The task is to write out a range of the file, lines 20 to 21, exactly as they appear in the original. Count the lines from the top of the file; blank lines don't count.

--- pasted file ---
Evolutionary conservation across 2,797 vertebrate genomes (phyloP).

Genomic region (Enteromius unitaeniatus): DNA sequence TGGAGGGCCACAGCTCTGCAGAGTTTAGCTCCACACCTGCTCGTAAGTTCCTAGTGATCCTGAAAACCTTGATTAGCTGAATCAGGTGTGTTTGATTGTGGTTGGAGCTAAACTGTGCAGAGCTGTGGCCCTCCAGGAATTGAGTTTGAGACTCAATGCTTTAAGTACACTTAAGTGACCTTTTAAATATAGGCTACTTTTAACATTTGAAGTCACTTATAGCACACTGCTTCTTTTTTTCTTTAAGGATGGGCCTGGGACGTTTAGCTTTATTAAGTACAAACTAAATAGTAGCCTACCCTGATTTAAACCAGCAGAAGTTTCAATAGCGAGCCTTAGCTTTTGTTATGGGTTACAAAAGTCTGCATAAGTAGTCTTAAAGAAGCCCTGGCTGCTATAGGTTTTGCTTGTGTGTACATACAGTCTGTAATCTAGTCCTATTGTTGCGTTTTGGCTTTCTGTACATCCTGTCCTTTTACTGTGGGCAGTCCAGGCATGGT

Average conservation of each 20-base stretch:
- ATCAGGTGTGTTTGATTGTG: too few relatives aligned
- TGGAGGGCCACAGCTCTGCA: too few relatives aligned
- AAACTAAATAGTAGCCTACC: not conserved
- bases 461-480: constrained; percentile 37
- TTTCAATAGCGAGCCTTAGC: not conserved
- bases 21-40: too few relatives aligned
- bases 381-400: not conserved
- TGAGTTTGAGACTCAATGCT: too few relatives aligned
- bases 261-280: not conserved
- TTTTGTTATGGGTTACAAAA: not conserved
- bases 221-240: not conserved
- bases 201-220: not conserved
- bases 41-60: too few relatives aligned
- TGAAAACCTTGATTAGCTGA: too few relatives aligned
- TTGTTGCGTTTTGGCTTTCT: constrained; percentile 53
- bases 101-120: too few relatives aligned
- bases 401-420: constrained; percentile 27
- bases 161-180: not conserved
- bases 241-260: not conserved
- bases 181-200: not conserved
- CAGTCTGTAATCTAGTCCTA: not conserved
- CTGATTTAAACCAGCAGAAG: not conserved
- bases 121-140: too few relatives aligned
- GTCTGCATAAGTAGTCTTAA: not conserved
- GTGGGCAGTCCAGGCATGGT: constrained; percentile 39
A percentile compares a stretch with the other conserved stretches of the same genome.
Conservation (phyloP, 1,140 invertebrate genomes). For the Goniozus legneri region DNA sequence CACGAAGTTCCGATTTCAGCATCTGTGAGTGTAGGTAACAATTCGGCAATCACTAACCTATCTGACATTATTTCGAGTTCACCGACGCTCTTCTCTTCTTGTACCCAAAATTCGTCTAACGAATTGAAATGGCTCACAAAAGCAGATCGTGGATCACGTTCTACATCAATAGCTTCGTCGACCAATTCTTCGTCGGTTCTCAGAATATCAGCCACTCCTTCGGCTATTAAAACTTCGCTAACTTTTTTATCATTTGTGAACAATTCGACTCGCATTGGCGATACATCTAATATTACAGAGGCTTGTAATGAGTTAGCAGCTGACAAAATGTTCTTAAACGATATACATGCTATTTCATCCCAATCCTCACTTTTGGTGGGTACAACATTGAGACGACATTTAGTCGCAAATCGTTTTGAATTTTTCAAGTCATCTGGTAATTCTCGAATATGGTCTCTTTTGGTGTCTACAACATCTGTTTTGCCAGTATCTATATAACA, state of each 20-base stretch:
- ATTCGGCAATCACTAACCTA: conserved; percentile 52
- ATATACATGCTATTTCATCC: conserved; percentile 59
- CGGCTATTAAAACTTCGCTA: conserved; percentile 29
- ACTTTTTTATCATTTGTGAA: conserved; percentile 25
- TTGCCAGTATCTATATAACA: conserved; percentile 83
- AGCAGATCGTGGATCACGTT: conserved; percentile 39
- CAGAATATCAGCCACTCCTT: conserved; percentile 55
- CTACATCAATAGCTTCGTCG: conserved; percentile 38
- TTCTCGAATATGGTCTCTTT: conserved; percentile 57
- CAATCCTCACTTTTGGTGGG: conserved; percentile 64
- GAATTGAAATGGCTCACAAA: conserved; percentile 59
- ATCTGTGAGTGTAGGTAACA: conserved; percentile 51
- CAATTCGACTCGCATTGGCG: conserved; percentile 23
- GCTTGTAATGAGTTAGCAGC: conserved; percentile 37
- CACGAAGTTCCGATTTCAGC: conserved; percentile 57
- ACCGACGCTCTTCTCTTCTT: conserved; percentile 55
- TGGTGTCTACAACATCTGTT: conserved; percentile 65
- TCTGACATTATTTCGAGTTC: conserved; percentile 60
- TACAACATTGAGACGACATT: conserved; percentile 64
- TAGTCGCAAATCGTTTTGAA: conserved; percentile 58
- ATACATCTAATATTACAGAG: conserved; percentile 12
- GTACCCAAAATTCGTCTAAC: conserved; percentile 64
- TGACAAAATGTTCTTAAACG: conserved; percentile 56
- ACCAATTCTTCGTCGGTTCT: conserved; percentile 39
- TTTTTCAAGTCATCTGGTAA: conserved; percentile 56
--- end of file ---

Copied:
- bases 401-420: constrained; percentile 27
- bases 161-180: not conserved